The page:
The story is intriguing. A little old man named Kroner (Fritz Leiber) does five years in stir after getting caught selling a million dollarsí worth of forged T-bonds. He clams up, knowing that if he does his time heíll be taken care of when he finally gets to breathe fresh air again. Meanwhile, his partner in crime figures it makes more sense to kill him than to pay off, so he sets up a patsy to do the job. After the deed is done the patsy gets wise and sets out to bring down the one who hired him. In addition to a guilty conscience he realizes that he has fallen for the manís secretary/girl Friday. In the end though, the patsy and the girl are caught in the downward spiral of cruel luck, unable to save themselves (thereís the noir!) until fate takes a hand and the bumbling, overconfident killer foolishly incriminates himself.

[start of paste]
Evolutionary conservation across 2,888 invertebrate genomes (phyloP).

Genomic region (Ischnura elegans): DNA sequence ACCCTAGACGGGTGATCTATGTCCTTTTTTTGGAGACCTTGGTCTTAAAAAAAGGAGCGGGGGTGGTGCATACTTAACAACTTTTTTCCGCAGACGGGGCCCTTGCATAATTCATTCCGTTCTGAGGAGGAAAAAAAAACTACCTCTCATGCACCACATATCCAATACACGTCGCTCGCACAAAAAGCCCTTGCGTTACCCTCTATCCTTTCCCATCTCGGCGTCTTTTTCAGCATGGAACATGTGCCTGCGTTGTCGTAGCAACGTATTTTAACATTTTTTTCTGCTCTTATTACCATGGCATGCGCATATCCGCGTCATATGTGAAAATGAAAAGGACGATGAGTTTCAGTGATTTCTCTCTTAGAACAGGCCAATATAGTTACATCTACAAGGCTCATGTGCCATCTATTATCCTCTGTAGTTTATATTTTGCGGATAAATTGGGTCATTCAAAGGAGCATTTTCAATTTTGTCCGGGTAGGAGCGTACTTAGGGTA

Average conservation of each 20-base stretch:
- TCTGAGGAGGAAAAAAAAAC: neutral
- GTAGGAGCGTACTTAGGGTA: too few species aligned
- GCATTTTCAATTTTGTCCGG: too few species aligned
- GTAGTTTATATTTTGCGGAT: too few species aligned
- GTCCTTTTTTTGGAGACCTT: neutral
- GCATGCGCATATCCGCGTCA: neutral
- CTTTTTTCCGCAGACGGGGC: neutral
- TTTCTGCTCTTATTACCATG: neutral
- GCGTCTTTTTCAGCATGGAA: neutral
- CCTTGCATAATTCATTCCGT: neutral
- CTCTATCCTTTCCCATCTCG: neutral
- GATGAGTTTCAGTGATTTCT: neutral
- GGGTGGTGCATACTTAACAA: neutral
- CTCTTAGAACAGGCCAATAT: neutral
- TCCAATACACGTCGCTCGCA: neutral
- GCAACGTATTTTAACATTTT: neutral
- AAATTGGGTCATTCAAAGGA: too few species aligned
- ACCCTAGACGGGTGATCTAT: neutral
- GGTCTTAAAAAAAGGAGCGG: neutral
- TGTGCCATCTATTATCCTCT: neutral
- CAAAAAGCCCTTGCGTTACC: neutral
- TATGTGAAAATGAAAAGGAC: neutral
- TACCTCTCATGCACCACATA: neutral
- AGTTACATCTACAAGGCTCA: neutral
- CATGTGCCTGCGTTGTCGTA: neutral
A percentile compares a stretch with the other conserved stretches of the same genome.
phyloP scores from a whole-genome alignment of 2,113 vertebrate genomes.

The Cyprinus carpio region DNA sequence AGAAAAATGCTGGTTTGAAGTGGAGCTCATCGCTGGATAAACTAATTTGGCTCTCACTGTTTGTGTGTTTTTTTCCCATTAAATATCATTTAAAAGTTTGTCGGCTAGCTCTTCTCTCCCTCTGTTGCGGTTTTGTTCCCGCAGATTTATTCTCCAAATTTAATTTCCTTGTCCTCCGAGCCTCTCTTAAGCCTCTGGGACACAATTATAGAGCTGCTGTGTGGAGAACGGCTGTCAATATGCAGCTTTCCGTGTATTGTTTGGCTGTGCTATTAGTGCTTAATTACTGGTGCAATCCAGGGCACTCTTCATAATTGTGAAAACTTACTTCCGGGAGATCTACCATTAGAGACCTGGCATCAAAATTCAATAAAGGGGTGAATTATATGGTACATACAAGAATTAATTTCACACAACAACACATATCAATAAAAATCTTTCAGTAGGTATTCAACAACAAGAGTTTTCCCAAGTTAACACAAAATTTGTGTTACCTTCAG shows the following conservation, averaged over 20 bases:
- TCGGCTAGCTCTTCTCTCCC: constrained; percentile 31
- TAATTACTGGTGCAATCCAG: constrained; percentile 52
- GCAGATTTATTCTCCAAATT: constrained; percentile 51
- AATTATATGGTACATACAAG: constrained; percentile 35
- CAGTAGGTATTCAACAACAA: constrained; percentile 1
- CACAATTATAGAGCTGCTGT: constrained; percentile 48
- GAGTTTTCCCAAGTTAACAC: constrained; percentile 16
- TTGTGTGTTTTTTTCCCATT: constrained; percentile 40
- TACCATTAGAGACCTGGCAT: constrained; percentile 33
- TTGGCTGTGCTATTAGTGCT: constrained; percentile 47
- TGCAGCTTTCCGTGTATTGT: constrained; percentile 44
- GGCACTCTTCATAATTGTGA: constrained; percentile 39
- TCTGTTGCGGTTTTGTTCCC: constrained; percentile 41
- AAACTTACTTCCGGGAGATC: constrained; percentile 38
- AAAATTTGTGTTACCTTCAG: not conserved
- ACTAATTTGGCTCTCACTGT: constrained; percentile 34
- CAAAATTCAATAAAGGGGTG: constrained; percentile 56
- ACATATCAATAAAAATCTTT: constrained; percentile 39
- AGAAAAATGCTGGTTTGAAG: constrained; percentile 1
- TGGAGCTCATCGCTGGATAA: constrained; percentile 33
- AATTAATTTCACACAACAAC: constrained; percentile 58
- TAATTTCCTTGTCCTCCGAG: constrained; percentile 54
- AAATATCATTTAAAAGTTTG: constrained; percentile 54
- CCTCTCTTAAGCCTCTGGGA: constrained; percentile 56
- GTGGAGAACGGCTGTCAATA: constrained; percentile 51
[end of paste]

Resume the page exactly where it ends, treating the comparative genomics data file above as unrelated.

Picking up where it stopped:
The scheming businessman is Vincent Price, the patsy is Edmond OíBrien, the girl Friday is Ella Raines, and the voluble cop investigating them all is big Bill Bendix. Price was born for these sorts of parts: his mannered performance here is reminiscent of his work in Laura. Replace Shelby Carpenterís whininess with smooth self-confidence and youíve got The Webís Andrew Colby. Price may have even borrowed from another ďwebĒ--Clifton Webb, his costar in Laura. One way in which this can be seen in Priceís character is the suggestion of his homosexuality: Colby spends his days and evenings with Rainesí Noel Faraday, and although their relationship is more than merely professional, the film carefully avoids any suggestion of romance, which clearly defies Hollywood convention. In some ways their relationship is similar to that of Waldo Lydecker and Laura Hunt--except that in The Web Colby encourages Regan in pursuit of his girl Friday, demonstrating his lack of romantic feelings for a woman so beautiful that other men fall over themselves to be near her. (And make no mistake, the typical noir villain had no problem using his own woman as a pawn in his scheming. For example, in The Mob, a man actually convinces his own wife to come on to Brod Crawford, fully expecting her to come back home to him after the deal was closed.)